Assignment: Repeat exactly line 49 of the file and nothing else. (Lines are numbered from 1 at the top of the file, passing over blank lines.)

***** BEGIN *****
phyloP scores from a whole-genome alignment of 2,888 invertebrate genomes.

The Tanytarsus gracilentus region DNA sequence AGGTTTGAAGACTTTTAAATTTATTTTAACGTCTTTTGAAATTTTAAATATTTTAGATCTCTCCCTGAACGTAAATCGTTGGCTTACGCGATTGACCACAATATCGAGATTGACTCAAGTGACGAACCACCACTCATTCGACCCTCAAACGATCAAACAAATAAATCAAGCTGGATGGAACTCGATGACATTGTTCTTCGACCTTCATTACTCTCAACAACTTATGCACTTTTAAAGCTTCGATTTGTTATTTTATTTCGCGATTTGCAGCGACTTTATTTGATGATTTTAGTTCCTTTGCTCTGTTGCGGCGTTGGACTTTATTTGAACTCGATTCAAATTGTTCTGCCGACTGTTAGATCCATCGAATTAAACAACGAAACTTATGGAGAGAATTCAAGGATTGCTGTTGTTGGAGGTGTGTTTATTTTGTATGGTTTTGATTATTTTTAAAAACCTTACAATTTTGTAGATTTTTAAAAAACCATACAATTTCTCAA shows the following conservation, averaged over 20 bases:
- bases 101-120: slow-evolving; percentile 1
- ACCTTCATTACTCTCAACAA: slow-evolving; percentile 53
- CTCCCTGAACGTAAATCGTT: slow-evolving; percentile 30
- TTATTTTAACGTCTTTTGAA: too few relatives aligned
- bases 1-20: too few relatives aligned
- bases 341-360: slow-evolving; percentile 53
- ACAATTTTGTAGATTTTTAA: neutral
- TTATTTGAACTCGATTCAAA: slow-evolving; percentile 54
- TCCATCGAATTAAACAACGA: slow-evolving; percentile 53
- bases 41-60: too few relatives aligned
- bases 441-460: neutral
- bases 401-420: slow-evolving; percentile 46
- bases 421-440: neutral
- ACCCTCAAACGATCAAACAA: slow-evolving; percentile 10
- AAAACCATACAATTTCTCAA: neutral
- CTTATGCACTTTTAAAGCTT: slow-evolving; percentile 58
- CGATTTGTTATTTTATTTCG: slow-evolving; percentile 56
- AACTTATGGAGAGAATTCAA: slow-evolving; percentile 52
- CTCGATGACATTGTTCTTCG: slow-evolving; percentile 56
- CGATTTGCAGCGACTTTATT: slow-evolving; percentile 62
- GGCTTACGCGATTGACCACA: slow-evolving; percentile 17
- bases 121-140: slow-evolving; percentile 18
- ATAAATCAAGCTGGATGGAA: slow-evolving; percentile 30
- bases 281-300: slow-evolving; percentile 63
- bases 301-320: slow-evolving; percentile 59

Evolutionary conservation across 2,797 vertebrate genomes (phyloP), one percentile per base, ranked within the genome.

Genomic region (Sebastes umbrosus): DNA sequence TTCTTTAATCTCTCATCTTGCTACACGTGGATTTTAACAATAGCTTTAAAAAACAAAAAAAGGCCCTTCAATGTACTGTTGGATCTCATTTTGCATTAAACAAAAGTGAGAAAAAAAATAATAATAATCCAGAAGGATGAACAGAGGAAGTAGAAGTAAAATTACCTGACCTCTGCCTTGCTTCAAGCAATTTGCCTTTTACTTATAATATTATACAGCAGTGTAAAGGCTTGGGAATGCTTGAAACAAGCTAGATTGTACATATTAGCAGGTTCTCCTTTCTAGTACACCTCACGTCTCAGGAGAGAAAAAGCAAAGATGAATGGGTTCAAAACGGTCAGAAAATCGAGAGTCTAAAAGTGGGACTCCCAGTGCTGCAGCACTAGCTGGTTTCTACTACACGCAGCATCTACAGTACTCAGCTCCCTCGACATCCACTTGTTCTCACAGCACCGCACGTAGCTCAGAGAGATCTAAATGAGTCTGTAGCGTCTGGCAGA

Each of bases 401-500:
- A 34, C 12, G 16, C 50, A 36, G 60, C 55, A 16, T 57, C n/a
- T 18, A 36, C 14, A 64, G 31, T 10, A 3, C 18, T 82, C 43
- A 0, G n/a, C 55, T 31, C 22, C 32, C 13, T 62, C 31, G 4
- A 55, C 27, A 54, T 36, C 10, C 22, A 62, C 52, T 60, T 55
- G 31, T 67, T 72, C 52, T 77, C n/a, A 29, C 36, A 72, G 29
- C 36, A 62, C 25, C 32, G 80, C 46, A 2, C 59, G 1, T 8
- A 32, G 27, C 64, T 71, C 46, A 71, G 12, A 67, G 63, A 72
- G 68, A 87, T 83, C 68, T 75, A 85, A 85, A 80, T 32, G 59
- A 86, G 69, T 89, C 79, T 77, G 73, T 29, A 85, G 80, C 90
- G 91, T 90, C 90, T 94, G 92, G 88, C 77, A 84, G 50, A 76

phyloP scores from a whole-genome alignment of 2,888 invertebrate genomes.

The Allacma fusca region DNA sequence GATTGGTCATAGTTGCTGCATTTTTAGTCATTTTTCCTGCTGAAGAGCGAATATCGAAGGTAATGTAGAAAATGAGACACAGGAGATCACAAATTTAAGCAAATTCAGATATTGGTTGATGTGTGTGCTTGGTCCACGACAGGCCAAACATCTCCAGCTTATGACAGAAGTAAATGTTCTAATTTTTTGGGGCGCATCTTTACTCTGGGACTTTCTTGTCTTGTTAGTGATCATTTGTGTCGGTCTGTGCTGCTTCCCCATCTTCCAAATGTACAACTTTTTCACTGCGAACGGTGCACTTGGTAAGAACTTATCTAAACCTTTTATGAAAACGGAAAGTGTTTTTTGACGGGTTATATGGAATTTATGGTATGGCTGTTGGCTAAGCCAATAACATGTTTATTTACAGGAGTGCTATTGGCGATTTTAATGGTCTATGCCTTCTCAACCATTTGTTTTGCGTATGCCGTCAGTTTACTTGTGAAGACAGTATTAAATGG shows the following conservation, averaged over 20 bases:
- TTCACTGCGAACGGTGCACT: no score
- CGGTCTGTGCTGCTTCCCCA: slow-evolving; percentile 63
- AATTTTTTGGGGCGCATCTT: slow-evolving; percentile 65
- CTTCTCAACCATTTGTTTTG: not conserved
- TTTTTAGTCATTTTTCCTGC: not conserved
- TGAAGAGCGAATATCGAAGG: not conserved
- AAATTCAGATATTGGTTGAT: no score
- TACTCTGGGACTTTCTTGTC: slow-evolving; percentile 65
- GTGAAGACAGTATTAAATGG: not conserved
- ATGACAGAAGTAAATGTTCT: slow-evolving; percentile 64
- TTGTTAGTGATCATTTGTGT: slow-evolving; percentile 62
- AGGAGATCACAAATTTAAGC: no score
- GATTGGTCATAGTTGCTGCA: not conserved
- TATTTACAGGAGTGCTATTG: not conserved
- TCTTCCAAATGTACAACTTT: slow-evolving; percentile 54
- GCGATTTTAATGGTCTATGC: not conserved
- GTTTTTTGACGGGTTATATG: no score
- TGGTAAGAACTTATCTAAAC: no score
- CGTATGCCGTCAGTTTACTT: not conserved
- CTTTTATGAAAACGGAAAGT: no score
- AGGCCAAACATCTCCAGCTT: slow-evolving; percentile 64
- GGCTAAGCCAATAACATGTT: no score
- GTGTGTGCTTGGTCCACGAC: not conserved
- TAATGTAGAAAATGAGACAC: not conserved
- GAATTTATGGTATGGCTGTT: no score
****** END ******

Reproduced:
- AAATTCAGATATTGGTTGAT: no score